18. Very well written, This post left me with so many questions I started following your blog immediately!
    It’s funny I just wrote a post about underwater fears as well! I wonder if you’re ever come across fear of heights underwater, I found it very strange.
    Can’t wait to hear more about your love cure placebo. My lover has also cured me of a lot of my previous ailments.
    Lovely post 🙂

    1. Hey Jade, I’ve just been over to your blog, great post. I sympathize entirely with your fear of the coral ledge. We spent two weeks exploring the Great Barrier Reef and Osprey Reef out in the Australian Coral Sea and boy were those drop offs steep! I think it is the fear of being exposed. Whether hanging out over a ledge atop a building or above an oceanic void my anxiety alarm reaches red alert!!

  19. says: Freya

    OMG Charli, that must have been a really scary moment! Scuba diving is wonderful–it’s a completely new world down there. But it can also be very dangerous. Good thing you were with someone good! I guess you need to dive more often, so you can control or completely eradicate your anxiety about being underwater.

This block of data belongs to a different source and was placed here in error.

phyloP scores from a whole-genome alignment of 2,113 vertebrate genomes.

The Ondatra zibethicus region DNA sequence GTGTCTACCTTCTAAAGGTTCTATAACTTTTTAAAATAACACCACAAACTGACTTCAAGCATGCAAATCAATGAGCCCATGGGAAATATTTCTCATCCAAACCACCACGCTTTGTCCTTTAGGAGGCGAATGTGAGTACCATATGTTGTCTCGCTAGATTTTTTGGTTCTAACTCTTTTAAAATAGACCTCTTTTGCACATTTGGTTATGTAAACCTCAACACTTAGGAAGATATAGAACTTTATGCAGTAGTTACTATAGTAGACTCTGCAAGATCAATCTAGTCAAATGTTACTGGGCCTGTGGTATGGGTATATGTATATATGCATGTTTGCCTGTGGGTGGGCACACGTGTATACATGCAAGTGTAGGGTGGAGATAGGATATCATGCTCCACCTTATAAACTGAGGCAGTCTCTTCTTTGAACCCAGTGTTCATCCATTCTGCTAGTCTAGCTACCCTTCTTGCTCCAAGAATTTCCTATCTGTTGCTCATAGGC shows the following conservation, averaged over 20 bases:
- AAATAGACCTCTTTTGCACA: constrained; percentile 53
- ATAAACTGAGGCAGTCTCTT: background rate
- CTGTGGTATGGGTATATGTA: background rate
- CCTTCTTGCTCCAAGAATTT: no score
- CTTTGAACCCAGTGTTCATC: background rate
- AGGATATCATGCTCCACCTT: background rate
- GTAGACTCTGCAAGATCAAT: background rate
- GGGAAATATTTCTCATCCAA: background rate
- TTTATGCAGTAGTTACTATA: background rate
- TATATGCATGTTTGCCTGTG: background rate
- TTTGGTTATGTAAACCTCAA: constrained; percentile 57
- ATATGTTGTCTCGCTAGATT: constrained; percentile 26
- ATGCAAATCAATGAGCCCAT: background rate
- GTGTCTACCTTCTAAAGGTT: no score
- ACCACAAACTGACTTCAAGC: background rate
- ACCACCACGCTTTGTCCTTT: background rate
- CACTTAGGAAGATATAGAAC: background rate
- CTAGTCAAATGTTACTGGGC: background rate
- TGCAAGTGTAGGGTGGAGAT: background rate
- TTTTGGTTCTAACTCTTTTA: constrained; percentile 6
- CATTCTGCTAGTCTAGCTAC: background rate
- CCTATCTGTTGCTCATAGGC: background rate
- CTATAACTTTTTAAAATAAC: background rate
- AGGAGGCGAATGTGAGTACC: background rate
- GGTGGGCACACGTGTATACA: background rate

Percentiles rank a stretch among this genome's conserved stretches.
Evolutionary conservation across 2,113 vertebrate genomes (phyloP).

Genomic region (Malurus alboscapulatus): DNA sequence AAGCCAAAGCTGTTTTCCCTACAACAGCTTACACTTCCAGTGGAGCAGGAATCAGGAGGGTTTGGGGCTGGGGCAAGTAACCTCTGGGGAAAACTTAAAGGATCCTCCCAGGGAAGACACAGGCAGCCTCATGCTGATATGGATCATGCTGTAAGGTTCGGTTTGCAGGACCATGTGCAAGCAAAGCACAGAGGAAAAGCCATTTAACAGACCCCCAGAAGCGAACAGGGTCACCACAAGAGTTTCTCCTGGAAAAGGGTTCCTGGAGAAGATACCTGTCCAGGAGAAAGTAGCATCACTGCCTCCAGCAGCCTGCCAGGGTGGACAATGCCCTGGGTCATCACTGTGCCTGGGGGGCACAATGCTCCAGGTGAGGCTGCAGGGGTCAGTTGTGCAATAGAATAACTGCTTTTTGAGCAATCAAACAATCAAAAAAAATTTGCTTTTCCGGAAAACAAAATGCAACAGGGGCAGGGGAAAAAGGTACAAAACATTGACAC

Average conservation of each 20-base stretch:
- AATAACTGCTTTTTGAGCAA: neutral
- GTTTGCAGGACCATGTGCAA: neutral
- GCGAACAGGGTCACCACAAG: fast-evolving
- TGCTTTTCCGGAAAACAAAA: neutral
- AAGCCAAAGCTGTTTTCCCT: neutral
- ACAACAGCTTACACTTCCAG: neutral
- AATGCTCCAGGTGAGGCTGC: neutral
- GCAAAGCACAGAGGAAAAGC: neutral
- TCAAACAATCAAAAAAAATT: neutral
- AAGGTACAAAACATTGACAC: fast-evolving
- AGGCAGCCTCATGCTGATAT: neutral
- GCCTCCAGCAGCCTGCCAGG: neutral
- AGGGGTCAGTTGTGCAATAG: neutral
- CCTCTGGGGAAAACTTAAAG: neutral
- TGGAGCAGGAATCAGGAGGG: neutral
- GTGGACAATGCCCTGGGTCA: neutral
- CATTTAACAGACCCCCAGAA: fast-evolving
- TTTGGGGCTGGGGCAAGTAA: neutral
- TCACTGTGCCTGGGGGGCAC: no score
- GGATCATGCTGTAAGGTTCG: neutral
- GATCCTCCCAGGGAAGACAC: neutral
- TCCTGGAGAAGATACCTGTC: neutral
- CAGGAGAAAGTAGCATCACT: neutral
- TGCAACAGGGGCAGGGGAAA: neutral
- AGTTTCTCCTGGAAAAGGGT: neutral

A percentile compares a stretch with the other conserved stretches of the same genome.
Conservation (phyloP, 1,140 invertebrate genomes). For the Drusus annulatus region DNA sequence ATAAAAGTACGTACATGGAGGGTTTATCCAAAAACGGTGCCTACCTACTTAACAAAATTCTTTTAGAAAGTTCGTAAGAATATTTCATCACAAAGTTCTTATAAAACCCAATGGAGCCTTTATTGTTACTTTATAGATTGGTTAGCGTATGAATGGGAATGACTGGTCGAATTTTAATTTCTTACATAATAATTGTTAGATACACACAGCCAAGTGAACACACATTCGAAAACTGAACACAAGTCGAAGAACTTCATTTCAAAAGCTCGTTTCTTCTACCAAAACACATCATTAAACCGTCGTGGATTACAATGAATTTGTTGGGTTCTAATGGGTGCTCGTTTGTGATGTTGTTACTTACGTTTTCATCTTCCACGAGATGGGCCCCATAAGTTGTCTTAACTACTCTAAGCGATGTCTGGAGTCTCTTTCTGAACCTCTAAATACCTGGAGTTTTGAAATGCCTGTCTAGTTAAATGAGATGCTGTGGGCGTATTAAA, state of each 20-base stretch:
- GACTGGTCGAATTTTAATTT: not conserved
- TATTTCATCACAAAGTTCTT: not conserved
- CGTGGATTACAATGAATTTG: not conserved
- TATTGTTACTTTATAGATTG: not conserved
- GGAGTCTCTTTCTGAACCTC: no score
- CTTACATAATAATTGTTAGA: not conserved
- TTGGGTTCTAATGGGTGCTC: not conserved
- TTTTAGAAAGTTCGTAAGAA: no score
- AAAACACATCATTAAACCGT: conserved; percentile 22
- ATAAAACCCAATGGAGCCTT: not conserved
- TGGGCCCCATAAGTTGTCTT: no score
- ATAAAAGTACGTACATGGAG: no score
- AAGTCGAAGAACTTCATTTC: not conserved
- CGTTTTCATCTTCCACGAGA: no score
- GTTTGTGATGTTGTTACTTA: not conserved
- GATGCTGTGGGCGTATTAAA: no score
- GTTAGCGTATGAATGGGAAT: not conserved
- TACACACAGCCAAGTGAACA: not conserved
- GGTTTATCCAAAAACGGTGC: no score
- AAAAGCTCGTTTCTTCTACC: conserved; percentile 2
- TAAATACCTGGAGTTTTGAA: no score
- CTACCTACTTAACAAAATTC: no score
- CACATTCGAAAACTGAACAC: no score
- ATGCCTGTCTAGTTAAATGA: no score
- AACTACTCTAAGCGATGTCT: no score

1. Hey Freya, I have to admit the thought of returning to that moment gives me the willies whenever I’m underwater. It is still something that haunts me but I just have to focus on the fact that I overcame that fear and completed my training. I’ve been in an out of air situation so I know that I can put everything I’ve learnt to good use in an emergency. I think you’re right regarding diving more often. The more I dive the more comfortable I become!

  20. Way to go Charli!

    I can empathise massively with this, Scuba diving was my biggest fear! I too suffered massively with the panic, being at the bottom of the sea with no quick escape route just completely freaked me out! But how amazing is it when you realise you can do it and get to witness the unimaginable underwater world?! Amazing!

      1. says: Jen

        I’m a couple of years late to this post, but I found it because I too have had anxiety for years, and I recently started dating someone who loves to dive and I am actually considering trying it. I thought I might be crazy so I googled scuba diving and anxiety. Good to know that someone with an anxious background was able to do it and overcome the fear.